That's where I left him. I hope he'll fly away on his own.


Wednesday, May 11, 2005

What's Buggin' Me Today

We have ants. Zillions of them. They know about our sugar. My house is the sugar Mecca, and the word is out. I blame the flies. But I suppose if my natural lifespan were just in the neighborhood of 20 days I'd be hard pressed to keep any secrets too.

I watched a lone ant scuttle aimlessly in labrynths around the bathroom floor and thought, sugar ants aren't so bad. Not like fire ants or army ants with their vicious pincers and stingers . Or big, ugly carpenter ants hell-bent on destruction. These little guys just wound up in our house because that's where everybody else was headed, and so they crawl in and out of walls and cupboards just trying to make a living, foraging for crumbs and granules, toting their loot back to the nest.

I wonder if they eat allof the scavenged goods or use some of it for currency.

I wonder if they know about other ant species, and if these little brown ants understand that they are preferable to the meaner ones. Do they learn about other ants the way we learn about various human cultures in social studies classes? Are there schisms and factions? Preferences and prejudices?

Ants--and I imagine a lot of insects--navigate by smell, and their language is chemical. I worry about the ones I flush down the drain, if they're frightened of the dark underworld of our plumbing. But if they don't see the way people see, maybe dark, dank places aren't terrifying to them. But maybe, because they're responding to smells and chemical signals, everything is a threat. Their nervous systems must be a buzzing wreck.

I squish them in paper towels regularly, usually without even a soupcon of guilt. But once in a while, I'll notice one little guy carrying a fallen comrade back to the midden. The body may be heavy, and he may have a good length to travel, and I don't know what they feel, or think. But if an ant is going to the trouble to bury its dead, I'm loathe to enact any further cruelty, and stay my hand.

I'll get him on the next trip.


Tuesday, May 10, 2005

Wait--Come Back! The Bible...It's a COOKBOOK!

Just want to keep things rolling. Here's some more Bible as Literature homework. Hey, don't give me that sour face. Remember, I got an 'A' in the class. Today's selection will be my redaction of the Flood story. I wrote this in a week, and haven't taken time to really polish and revise, because it's just homework. But I like it, even though it'slonger than the bible version.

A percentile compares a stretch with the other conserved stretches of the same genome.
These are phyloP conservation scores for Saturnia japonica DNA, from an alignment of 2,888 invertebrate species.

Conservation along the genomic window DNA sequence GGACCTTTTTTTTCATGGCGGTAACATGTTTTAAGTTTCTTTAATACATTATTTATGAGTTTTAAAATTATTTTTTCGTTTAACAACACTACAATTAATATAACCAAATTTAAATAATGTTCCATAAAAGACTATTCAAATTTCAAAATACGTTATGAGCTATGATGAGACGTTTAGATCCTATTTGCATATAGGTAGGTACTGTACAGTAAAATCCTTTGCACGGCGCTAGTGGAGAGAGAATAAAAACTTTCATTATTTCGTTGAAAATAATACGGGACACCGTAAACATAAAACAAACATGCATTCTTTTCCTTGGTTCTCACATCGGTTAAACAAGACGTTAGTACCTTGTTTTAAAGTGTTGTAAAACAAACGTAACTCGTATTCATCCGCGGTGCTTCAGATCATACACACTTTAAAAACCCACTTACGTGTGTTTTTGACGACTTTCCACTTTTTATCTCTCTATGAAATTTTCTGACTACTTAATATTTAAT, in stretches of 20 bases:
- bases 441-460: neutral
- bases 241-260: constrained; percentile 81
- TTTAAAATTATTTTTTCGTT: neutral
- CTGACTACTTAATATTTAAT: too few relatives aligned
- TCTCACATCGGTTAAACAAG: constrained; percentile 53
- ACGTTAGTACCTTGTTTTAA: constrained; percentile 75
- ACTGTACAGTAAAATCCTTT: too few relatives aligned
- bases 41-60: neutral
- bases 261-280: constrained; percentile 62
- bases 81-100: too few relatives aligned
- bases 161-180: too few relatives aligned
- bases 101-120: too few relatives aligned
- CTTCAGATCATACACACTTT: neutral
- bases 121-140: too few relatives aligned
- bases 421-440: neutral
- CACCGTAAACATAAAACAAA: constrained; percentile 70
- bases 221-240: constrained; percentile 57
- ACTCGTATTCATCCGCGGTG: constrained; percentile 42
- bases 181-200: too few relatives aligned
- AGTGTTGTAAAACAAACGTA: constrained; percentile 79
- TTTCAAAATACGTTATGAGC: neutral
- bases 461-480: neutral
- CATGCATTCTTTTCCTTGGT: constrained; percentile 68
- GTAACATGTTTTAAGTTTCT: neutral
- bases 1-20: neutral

Let’s Just Call it a Learning Experience
And the Lord was sorry that he had made humankind on the earth, and it grieved him to his heart. Genesis 6:6

It was a sight I wish I could just put out of my mind. But there he was, in all his celestial glory, digging through the refuse for something. Hanging over the dumpster (which would later become India), sandals dangling off the bend of his toes, robes hiked up just enough to expose well-developed God-calves, Yahweh rifled through the garbage looking for some lost scrap, muttering obscenities while casting off crumpled wads of paper and chicken bones. “Where is it? Somebody’s gonna pay for this! Where the fuck is it?” Finally, he had found it, and clutching his prize with one hand, he eased himself off the dumpster with the other.

Yahweh held up a briefcase-sized box, its edges bent and greasy, turning it over to examine both sides. MATTEL® EARTH in a BOX MODEL KIT, boasted the big red letters across the top. For ages 3 to 800; some assembly required. Yahweh had always been good with his hands, and had a knack for sculpture and pottery. He just assumed the creation of a world would be a cinch.

Yahweh shook the box, opened it and reached in, “There’s got to be a frickin’ warranty in here…” then dumped the leftover pieces onto the ground. The extra bits that tumbled out of the box included the Antidote Tree, and a bush that would grow Always Correct Behavior berries. Yahweh headed back into the mansion with the tattered box, certain he’d discover that the kit had been recalled by Mattel.

“Mr. Yahweh, did you install the Always Correct Behavior bush, as per the instructions?” Mattel’s phone rep asked.

“Mess up the perfect arrangement of my garden, for what, two people? Look lady, I happen to know a thing or two about landscape design. The bush and the other tree would have upset the symmetry and cluttered the space.. It just wouldn’t have worked. And I’m God. G-O-D, God. I think I can keep two little teeny-tiny humans in line, thank you very much.”

“Uh, sir, what other tree?”

Yahweh mumbled his answer.

“Sir, I’m sorry, I didn’t hear which tree...”

“The Antidote tree. What’s the big deal?”

“Well, Mr. Yahweh, didn’t you read the hazard statement about the Tree of Life and the Knowledge of Good and Evil Tree? The part that said Harmful if swallowed?”

“Yeah, I read it. I thought it was a choking hazard, so I made the humans adults. With teeth and everything.” His voice trailed off as he looked downward, tracing circles on the table.
The Mattel rep sighed into the phone. “Sir, I’m sorry. I can’t help you. How many humans are there now?”

“Oh, I don’t know. A lot.” God’s voice graveled with disgust. “Can I have my money back?”
“Our Earth in a Box kit isn’t faulty, sir. I can send you a catalogue. Maybe you’d like to pick another kit—an easier model—"

“That’s enough lady. I know when I’m being insulted. You’ll being hearing from my lawyer!”